Scientists & Inventors
Science camps turn science, technology, engineering, and math into kid-friendly activities, says Michael Wilcox, program manager for Lifelong Learning Programs at the Science Museum of Minnesota. “We approach kids using art, literature, drama, imagination, sports, and nature,” Wilcox says. The programming appeals to lots of children, but kids who get the most out of science camps tend to be curious and inquisitive, he says.
To find out if that’s your kid, “See what they’re doing at home if you just kind of let them loose,” says Wilcox. Does your child like to explore, ask questions, try new things, experiment, and tinker? Does she beg to take apart your old cell phone? “We have one camp where kids take apart toys . . . and recombine them into these cool Frankenstein toys,” he says. Does your child spend hours in front of the computer? “Instead of seeing that as a negative, we channel that into something positive.” There’s a camp that’s great for kids who like to build things from Legos; another is for kids who like to hang out in the kitchen.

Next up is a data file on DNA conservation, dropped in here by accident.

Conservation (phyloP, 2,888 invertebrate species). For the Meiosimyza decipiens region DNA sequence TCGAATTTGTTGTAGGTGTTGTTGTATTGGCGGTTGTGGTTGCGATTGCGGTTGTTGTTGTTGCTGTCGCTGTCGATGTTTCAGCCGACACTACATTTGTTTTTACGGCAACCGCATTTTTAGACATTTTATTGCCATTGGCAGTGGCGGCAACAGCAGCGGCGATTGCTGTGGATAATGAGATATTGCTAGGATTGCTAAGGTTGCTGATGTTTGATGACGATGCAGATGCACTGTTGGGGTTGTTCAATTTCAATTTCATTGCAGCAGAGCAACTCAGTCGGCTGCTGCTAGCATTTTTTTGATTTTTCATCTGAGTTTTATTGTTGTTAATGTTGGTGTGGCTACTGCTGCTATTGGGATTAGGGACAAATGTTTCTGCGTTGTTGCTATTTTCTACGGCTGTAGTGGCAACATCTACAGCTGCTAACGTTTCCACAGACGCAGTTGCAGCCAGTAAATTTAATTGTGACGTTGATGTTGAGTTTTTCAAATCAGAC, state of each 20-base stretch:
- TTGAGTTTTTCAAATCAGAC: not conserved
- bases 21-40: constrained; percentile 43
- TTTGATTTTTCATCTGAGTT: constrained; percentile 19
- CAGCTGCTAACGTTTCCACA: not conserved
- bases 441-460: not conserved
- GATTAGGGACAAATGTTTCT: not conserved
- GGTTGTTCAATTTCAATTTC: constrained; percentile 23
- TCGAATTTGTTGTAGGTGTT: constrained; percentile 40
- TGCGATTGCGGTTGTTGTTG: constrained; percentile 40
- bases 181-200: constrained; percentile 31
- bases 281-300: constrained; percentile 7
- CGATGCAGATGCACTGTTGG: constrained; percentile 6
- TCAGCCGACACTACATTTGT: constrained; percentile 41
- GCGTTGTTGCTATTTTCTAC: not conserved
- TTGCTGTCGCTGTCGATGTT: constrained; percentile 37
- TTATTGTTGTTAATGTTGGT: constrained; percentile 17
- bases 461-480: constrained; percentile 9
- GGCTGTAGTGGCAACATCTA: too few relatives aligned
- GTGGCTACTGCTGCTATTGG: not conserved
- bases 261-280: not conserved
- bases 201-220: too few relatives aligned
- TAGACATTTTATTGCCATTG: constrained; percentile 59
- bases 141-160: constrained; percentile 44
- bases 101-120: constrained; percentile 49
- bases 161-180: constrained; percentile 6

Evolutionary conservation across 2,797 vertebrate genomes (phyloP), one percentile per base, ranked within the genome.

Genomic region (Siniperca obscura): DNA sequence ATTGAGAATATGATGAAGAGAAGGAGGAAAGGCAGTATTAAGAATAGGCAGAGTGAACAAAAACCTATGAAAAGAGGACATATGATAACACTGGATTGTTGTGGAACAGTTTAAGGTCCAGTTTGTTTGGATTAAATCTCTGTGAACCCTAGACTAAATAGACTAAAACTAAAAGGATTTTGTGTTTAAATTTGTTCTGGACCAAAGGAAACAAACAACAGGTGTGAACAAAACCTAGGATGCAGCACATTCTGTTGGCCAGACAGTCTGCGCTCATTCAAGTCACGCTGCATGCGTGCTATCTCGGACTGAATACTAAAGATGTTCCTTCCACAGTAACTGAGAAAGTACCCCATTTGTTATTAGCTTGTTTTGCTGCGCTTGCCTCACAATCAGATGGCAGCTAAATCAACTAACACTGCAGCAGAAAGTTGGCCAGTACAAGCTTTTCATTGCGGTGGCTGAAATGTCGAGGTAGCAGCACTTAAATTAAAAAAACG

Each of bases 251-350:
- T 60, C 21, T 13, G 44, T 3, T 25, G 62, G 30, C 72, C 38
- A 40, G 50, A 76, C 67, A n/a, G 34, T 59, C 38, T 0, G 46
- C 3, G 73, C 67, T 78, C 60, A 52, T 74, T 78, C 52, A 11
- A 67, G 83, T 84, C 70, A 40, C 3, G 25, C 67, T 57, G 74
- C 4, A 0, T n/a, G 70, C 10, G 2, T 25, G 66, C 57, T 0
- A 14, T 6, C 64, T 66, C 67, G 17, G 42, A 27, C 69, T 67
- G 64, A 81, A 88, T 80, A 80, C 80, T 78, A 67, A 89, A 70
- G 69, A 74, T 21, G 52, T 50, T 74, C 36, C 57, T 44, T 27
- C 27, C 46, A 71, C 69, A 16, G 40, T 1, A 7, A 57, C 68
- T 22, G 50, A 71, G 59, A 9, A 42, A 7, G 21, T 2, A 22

Afterwards, you can keep your budding scientist engaged with books, technology, a supply of odds and ends for tinkering, and outings to science-based museums and even entering science competitions.
Where To Explore Science And Math
Science Museum of Minnesota
Camp-ins, on-site summer camps, and learning sessions. Ages 3 and up, St. Paul, 651-221-4511, smm.org
The Bakken Museum
Inventor’s Club, Summer Science Day Camp, LEGO Robotics, and other programs. Ages 7 and up, Minneapolis, 612-926-3878, thebakken.org
Project-based classes on rocketeering, robotics, programming, video game design, and other subjects. Ages preschool and up. St. Paul, 651-730-9910, computerexplorers.com
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